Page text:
|Remember the times of your life with scrap book|
|Written by Lu Stitt|
|Friday, 25 March 2011 00:00|
Tom Hood/Larson Newspapers
Preserving memories is something everyone wants to do — to keep those bits and pieces of a life well lived preserved for coming generations. If that is true, then why do most of us just toss the items in a box and stick it under the bed or in the back of the closet? “Oftentimes, people just don’t know how best to put those items together in some type of organization,” Sunny Schlenger said. “There are many ways to create your personal legacy.”
Schlenger teaches a class through Yavapai College’s Osher Lifelong Learning Institute to help people create and preserve their life story using the memorabilia, photographs and writings they’ve kept piled together in a box. The first step, she said, is organizing.
“It doesn’t have to be done all at once. You can even start with one photograph and write a description about it and why it is important to you,” Schlenger said.
Schlenger has written two books on organization. After her parents died, she inherited a large number of pictures and collected items from several years of saving.
“Some [organizing skills] I knew and some I didn’t. I started scrapbooking about the same time and found I had to find things first, then organize them,” Schlenger said opening the book she made. “I decided I wouldn’t just pass along a box of unmarked ‘stuff’ to my kids.”
From that decided statement, Schlenger came up with an idea of how to put her life into a book, then the idea for a class began to surface to help others do the same.
“In my class you take one photograph and write about it, focusing on the positive. You ask questions of why and how this item is important. Include what memories and feelings are associated with the photograph and why. If we take it a step further, we can create pages from an era, like the 1960s or one year,” Schlenger said.
Other ideas for organization are by people, family or events. It can be very basic, like a photograph and information about the people pictured. This is done most often with very old photographs of an ancestor. Creating a personal legacy is not just about remembering the past. It’s paying attention to the present and passing the stories along.
“I want my kids to know what life was like for me on March 8, 2011. You can go from very general, like who is my family, to what I did yesterday,” Schlenger said.
She starts by asking the question, “If you were gone tomorrow, what would you want others to know about you and the life you lived?” She said it is like an African proverb she likes to quote: “When an elder dies, it is as if an entire library burned down.”
What Schlenger and the people in the class will do is keep it simple and specific to the individual. Every person’s life is different, even if the experiences are similar. Many people crossing the American plains and prairies in the 1800s to find a better life in the West bore some of the same hardships, but the journals they wrote were all different.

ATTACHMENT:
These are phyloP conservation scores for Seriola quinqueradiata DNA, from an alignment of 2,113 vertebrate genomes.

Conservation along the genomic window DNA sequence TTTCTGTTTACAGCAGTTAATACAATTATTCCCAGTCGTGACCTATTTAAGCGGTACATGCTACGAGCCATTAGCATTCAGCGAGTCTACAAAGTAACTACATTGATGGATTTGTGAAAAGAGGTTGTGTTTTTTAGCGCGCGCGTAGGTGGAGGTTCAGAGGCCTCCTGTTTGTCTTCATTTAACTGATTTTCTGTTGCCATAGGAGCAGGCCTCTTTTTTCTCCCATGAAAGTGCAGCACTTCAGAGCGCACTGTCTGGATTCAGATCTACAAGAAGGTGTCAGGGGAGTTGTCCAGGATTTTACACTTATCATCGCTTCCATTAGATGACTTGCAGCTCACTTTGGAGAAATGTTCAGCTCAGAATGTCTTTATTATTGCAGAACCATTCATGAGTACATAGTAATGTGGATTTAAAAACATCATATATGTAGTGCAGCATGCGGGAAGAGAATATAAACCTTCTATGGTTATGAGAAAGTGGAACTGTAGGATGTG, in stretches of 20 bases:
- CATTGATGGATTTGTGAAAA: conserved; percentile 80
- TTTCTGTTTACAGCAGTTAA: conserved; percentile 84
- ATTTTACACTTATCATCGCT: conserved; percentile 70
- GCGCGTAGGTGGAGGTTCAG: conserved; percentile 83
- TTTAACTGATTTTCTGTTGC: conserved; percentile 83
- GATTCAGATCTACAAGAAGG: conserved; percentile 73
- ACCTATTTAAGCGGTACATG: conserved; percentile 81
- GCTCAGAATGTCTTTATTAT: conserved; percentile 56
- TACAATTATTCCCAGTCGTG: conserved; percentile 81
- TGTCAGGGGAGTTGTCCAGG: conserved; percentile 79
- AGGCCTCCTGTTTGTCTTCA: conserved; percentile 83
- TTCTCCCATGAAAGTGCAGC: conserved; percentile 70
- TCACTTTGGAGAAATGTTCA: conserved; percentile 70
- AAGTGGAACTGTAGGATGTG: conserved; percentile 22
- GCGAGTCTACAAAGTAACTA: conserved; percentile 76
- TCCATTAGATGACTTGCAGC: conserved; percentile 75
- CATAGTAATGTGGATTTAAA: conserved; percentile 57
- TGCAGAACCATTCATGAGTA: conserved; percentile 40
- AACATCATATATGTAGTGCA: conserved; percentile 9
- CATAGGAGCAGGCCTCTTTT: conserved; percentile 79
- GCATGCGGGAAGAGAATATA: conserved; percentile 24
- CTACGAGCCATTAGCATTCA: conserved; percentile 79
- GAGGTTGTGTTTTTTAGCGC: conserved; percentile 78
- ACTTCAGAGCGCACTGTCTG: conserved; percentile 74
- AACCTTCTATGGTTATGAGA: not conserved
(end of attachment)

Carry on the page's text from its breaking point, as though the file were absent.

“History books were written from people’s writings, how they saw what was happening. We all have a history that is worth telling. It helps us to see our purpose in life — why we are here,” Schlenger said. “It also helps us revisit those most treasured moments of our lives.”
Creating a personal legacy can be like a treasure hunt to discover those bits and pieces, and why they have been kept as cherished possessions.
“It helps connect us to ourselves and to each other. You can approach this from any angle,” Schlenger said as she opened several books on a table to demonstrate the different approaches she has used with her own legacy project.
“It’s a lifelong process you can start at any age.”
She said virtually everyone who comes to the class walks in the door with a tub full of photographs and collected items, and wants to organize them somehow. “Where should I put this item?” is a big question for most people, Schlenger said.
“I want to help get people where they are and bring them into the perspective of their life as a story. I encourage people to write about their lives and having an item to write about helps,” she said. “I think this is part of my mission, to help people record their own lives.”
The class is also designed to help people understand what is important in their life, what is worth keeping, and how, with a deep breath, to blow the rest away.
“People need to record their lives, and not be just a name on a family tree or three paragraphs in a newspaper obituary. It’s a way to reclaim your life and have something to pass along,” Schlenger said.
Schlenger is the author of “How to Be Organized in Spite of Yourself” and “Organizing for the Spirit.” She received a bachelor’s degree in social and behavioral sciences from Johns Hopkins University and a master’s in counseling from the University of North Carolina at Chapel Hill. Schlenger has lived in the Village of Oak Creek since 2007.
Creating Your Personal Legacy will be taught for five weeks beginning Friday, April 8, from 10:45 a.m. to 12:15 p.m. in Room 39 of Yavapai College Sedona Campus, 4215 Arts Village Drive in West Sedona. For more information, call 649-4266.